More specifically, the disk 3a is formed from the inner disk 9 and the outer disk 10 which are obtained by dividing a radially integral disk. The inner disk 9 and the outer disk 10 are connected together by torque keys 11 and weight supporting keys 12. The arrangement is such that torque is tansmitted through the torque keys 11, and weight is supported by the weight supporting keys 12. The inner disk 9 is constituted by a single integral body and, therefore, it is possible to eliminate the connecting flange structure which involves a disadvantage suffered by the conventional rotor spider. On the other hand, the outer disk 10 is radially divided into a plurality of pieces along vertical planes each including the center of rotation 0 in consideration of restrictions imposed on transportation, the number of pieces being selected according to need. The radially divided pieces are integrally connected together by flanges 5a. By this arrangement, the level of circumferential stresses in the disk 3a is lowered as shown in FIGS. 9 and 11, in which: FIG. 9 illustrates how stresses are distributed in the disk 3a; and FIG. 11 shows one example of the results of calculation of the level of stresses measured with respect to various radial positions at which the disk 3a is divided into the inner and outer disks 9, 10. As to FIG. 11, the disk shown in FIG. 1 is divided into the inner and outer disks 9, 10 at any desired radial position Rm, and changes in the circumferential stresses in the inner and outer disks 9, 10 in accordance with the divisional radial position Rm are shown in the graph, in which: the axis of ordinate represents a maximum inner circumferential stress in the inner disk 9 (the circumferential stress at the radial position Ri in FIG. 11) and a maximum inner circumferential stress in the outer disk 10 (the circumferential stress at the radial position Rm in FIG. 11); and the axis of abscissa represents the divisional radial position Rm. The dotted line in FIG. 11 represents the stress generated in the disk 3a when the inner disk 9 has a radius Rm =Ro, or when the outer disk 10 has a radius Rm =Ri. In other words, the dotted line represents the level of stresses in the conventional disk shown in FIG. 1. As will be clear from FIG. 11, there is a minimum value in the stresses generated in the outer disk 10. Therefore, dividing the disk 3a at a position where the level of stresses in the outer disk 10 is lowest makes it possible to design the disk 3a in such a way that the stress is minimized. According to the example of the calculation shown in FIG. 11, an optimum divisional radial position is represented by Rm1, which means the optimum divisional radial position is located at a radial position corresponding to 40% of the maximum radius Ro. When the disk 3a is divided at the optimum divisional radial position Rm1, the stress level is lowered down to about 2/3 of that in the case of the conventional single integral disk. Although there are generally some variations among various products in terms of the optimum divisional radial position, it may be in the vicinity of the above-described position unless the structure of the disk drastically differs from that in this embodiment.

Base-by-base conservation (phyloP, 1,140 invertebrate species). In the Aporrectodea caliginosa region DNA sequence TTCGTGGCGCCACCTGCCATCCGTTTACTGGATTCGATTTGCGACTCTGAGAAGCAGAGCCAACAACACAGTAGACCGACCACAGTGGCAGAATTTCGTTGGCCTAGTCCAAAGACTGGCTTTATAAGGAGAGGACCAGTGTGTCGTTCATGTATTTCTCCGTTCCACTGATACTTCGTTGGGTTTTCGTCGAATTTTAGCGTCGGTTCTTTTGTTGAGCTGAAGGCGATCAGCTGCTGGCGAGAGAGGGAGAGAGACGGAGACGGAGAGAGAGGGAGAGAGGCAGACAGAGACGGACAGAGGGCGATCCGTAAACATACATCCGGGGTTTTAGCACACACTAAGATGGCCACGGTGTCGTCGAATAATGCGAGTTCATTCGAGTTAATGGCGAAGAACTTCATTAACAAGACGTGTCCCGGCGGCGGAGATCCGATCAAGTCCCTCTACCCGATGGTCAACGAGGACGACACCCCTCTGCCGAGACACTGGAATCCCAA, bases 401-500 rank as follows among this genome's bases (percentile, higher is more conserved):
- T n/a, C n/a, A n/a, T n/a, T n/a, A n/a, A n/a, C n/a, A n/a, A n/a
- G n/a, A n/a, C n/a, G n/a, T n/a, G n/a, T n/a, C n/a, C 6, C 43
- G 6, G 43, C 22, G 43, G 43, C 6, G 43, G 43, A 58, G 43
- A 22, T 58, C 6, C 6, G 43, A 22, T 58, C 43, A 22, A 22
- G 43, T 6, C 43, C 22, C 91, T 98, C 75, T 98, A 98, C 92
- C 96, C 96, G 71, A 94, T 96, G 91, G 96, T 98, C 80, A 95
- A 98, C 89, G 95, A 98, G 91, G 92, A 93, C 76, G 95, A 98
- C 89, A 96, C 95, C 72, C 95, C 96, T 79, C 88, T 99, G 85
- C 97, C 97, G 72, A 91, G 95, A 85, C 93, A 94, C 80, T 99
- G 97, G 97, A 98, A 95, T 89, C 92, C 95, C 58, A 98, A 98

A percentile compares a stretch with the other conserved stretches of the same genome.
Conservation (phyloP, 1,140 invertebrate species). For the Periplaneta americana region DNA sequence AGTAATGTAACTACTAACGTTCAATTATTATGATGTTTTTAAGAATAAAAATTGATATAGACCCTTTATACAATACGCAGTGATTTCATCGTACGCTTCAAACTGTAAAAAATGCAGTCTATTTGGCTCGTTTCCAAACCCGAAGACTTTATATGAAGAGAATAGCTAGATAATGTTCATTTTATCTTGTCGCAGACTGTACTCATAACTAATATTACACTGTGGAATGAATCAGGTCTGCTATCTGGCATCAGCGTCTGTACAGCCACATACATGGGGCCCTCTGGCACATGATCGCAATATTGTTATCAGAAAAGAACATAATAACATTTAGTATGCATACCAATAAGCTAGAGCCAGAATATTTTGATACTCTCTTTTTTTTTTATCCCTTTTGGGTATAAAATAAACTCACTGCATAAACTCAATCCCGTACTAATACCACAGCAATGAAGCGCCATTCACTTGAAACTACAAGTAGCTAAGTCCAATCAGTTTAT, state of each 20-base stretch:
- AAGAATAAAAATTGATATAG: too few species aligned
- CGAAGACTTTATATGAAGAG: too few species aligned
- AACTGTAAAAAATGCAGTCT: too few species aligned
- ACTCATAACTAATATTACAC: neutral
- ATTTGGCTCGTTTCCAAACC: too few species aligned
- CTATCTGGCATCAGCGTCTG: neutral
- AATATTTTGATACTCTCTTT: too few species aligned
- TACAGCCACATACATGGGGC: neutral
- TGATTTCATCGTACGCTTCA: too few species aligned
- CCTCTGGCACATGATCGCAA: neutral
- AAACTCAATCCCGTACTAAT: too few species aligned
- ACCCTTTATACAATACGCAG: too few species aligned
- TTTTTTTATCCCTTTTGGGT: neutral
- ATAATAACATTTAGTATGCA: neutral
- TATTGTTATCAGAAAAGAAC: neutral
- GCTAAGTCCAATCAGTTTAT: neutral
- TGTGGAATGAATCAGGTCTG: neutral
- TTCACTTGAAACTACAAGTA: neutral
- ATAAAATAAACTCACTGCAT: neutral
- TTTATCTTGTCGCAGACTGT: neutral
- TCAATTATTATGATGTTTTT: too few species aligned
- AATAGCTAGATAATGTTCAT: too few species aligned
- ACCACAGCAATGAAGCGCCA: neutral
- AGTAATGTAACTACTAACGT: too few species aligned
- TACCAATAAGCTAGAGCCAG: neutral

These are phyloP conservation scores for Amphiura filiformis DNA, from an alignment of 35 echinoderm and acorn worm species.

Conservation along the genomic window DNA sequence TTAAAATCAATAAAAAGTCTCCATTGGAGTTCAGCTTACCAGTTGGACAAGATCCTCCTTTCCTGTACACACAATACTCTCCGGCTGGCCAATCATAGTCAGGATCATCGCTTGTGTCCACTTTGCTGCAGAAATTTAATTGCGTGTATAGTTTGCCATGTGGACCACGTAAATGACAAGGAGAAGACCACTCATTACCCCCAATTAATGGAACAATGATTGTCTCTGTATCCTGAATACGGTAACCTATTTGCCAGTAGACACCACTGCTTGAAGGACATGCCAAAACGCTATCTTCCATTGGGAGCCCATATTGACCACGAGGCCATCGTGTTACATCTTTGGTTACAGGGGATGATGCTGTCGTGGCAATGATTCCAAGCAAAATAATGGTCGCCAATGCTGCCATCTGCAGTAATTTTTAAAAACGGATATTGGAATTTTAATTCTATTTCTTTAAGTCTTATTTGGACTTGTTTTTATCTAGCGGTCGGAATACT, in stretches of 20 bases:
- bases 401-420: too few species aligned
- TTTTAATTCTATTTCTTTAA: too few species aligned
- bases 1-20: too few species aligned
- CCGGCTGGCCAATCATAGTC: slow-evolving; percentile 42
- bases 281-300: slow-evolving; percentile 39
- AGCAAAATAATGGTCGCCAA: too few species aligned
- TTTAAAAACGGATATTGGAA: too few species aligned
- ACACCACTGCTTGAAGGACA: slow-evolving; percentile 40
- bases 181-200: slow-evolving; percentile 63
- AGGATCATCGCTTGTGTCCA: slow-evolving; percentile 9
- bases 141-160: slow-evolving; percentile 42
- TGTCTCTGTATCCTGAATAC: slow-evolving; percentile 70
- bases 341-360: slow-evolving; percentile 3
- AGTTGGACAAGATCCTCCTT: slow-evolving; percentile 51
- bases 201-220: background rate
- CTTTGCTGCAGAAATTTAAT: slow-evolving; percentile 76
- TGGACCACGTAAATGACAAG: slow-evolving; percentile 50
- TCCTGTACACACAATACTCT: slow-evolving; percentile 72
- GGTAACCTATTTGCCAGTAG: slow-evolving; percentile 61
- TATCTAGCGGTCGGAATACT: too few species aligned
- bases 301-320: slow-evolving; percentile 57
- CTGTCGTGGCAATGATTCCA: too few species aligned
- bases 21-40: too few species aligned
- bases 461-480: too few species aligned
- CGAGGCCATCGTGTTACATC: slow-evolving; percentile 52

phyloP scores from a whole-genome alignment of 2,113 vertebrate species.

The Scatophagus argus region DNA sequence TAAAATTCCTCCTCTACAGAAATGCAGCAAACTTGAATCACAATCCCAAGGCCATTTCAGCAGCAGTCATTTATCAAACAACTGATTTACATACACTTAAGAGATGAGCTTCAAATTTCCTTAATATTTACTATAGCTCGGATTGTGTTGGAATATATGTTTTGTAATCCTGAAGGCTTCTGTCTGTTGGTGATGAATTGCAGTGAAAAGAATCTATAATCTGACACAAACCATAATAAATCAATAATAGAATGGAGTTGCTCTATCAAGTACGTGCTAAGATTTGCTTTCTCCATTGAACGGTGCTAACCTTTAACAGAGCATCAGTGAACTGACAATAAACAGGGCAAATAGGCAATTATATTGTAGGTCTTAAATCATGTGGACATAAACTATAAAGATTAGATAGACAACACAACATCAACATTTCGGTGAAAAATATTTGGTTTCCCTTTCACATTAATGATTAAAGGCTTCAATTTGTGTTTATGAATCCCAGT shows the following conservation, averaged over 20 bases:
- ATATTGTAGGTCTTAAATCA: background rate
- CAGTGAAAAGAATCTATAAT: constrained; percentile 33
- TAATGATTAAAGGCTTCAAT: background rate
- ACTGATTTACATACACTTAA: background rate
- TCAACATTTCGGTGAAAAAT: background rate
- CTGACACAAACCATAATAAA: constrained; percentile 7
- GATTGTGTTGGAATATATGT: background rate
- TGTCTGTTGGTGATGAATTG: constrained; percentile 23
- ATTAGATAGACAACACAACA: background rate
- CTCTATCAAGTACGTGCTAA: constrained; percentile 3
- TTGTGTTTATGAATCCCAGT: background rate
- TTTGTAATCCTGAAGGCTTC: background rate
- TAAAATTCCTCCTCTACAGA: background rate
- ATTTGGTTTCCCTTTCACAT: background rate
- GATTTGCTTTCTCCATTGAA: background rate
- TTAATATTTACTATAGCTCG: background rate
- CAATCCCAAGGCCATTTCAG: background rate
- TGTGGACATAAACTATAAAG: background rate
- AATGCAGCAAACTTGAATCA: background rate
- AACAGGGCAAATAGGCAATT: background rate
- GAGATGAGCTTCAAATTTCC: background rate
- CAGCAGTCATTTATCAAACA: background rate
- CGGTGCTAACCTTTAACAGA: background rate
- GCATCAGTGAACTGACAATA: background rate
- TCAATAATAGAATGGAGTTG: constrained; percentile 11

As has been described above, according to the present invention, the level of circumferential stresses in the disk (both the upper and lower disks) is lowered. Thus, it is possible to obtain a rotor spider for a rotory electric machine which is able to decrease circumferential stresses in the disk.

Patent Citations
Cited PatentFiling datePublication dateApplicantTitle
US2994793 *Feb 5, 1959Aug 1, 1961Gen Electric CanadaDynamoelectric machine
US3470404 *Jun 30, 1966Sep 30, 1969Asea AbRotors for rotating electric machines
US4283648 *Jun 28, 1979Aug 11, 1981Siemens AktiengesellschaftSynchronous electric machine with salient poles in the rotor
CH486792A * Title not available
JPS4845202Y1 * Title not available
JPS5260606A * Title not available
SU665365A1 * Title not available
Referenced by
Citing PatentFiling datePublication dateApplicantTitle
US6204589 *Nov 8, 1999Mar 20, 2001Acumentrics CorporationStrain-matched hub for motor/generator
US20120000736 *Jul 2, 2010Jan 5, 2012Shimano Inc.Brake rotor assembly
Classifications
U.S. Classification310/157, 310/91, 310/216.121
International ClassificationH02K1/30
Cooperative ClassificationH02K1/30
European ClassificationH02K1/30
Legal Events
DateCodeEventDescription
Mar 23, 1999FPExpired due to failure to pay maintenance fee
Effective date: 19990113
Jan 10, 1999LAPSLapse for failure to pay maintenance fees
Aug 4, 1998REMIMaintenance fee reminder mailed
Jul 1, 1994FPAYFee payment
Year of fee payment: 8
Jul 2, 1990FPAYFee payment
Year of fee payment: 4
Feb 6, 1985ASAssignment
Owner name: HITACHI, LTD., 6, KANDA SURUGADAI 4-CHOME, CHIYODA
Free format text: ASSIGNMENT OF ASSIGNORS INTEREST.;ASSIGNOR:TAKAHASHI, KENGO;REEL/FRAME:004366/0338
Effective date: 19850110